Mike Miazga 2017-01-05 01:20:37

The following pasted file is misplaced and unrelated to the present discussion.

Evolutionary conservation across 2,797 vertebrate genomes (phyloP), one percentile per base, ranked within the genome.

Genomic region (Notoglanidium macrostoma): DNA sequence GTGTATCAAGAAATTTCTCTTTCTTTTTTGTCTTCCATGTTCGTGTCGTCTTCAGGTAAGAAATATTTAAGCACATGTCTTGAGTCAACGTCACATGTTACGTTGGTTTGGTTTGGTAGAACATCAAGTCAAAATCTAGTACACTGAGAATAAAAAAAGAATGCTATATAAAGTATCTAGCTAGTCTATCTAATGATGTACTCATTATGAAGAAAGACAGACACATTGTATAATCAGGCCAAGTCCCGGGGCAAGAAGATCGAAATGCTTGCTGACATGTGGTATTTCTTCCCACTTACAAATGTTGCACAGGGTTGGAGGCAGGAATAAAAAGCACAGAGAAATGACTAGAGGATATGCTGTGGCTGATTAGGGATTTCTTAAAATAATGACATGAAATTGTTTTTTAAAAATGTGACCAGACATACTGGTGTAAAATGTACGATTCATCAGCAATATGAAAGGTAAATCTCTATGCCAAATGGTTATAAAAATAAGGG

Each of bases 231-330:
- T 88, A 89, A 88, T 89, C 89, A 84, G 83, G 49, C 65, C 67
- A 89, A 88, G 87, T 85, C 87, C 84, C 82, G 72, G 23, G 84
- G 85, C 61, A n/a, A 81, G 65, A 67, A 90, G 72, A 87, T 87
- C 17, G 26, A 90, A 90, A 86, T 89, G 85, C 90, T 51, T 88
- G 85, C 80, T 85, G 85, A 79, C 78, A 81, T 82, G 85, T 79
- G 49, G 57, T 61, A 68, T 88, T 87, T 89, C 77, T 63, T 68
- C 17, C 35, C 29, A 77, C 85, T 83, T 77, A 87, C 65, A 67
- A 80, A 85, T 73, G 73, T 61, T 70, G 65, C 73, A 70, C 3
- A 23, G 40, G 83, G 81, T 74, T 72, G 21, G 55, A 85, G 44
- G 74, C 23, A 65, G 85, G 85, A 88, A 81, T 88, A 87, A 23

POWELL VALVES VETERANS ANNOUNCE RETIREMENT Powell Valves longtime executives Jim Hengehold and Frank Parker retired at the end of 2016. Hengehold, senior vice president — Powell Engineering, joined the company in 1980 as a project engineer. He was mentored by Bob Koester and was promoted to assistant chief engineer and later succeeded Koester as chief engineer. He continued to rise with the Powell engineering department to the senior VP position he held at the time of his retirement. “I always have thought Jim is the best valve engineer in our industry,” The Wm. Powell Co. President, CEO and Chairman Randy Cowart said. “I thank Jim for being an important executive in the success of Powell Valves.” Parker, senior vice president Manning Mfg., started at Powell in 1960 in the company’s brass foundry and was promoted through supervisory positions in the plant and foundry. Parker was a member of the Powell family for more than 50 years. In 1975, Parker was named superintendent of Powell’s new steel commodity plant. He spearheaded the construction of the manufacturing plant in Manning, S.C., which began in 1981 and was later promoted to vice president of manufacturing in 1997, overseeing the plants in Manning and Orangeburg, S.C. “Frank’s leadership in our South Carolina plants has allowed Powell to become one of the top importer-exporters in the area,” Cowart said. VALVE WORLD EXPO DRAWS MORE THAN 12,350 VISITORS Valve World Expo Dusseldorf attracted 725 exhibitors from 40 countries on more than 215,000 sq. ft. Of exhibit space and 12,350 trade visitors from 88 nations. Show organizers noted despite taking place during a rather subdued business climate in the industrial fittings industry, Valve World Expo posted noticeable growth in both exhibitor numbers and square feet, making it the largest Valve World Expo in Dusseldorf so far. “As a key technology, industrial valves are indispensable for just about every segment of industry,” Messe Dusseldorf Managing Director Joachim Schafer said. “As an innovation platform and meeting point for this sector, Valve World Expo has developed into what is the international place to be today.” About 70% of visitors to the show came from countries other than Germany. Messe Dusseldorf noted some 50% were users of valves and valve producers, followed by valve dealers, service providers and other types of skilled trade. More than 60% of attendees had purchasing and decision-making authority. The U.S. version of Valve World Expo returns to Houston June 20-21. SVF FLOW CONTROLS MOVES HEADQUARTERS SVF Flow Controls, makers of industrial and custom-designed ball valves, actuators and controls, recently moved from Santa Fe Springs, Calif., to La Palma, Calif. The company now has 70,000 sq. ft. Of warehouse and office space, and is working to fill the additional warehouse space with additional inventory to better service the needs of its customers. “Our sales grew almost 20% in 2016, so we needed more space,” SVF Flow Controls President Wayne Ulanski said. “Plus, our new facility is a major upgrade. We are adding a large training room so engineers and designers can visit SVF and learn how our valve and automation products can handle today’s piping issues. We also are proud of our expanded production area, which makes us more efficient by saving time and improving quality as we assemble our products.” SVF plans to use a good portion of the additional space to offer new products in 2017. “We are looking forward to introducing a number of new products in 2017,” said Russ Chomiak, SVF sales director. “We needed the extra room our new La Palma facility gives us to increase our current inventory and to add all the new items we plan to introduce very soon.”
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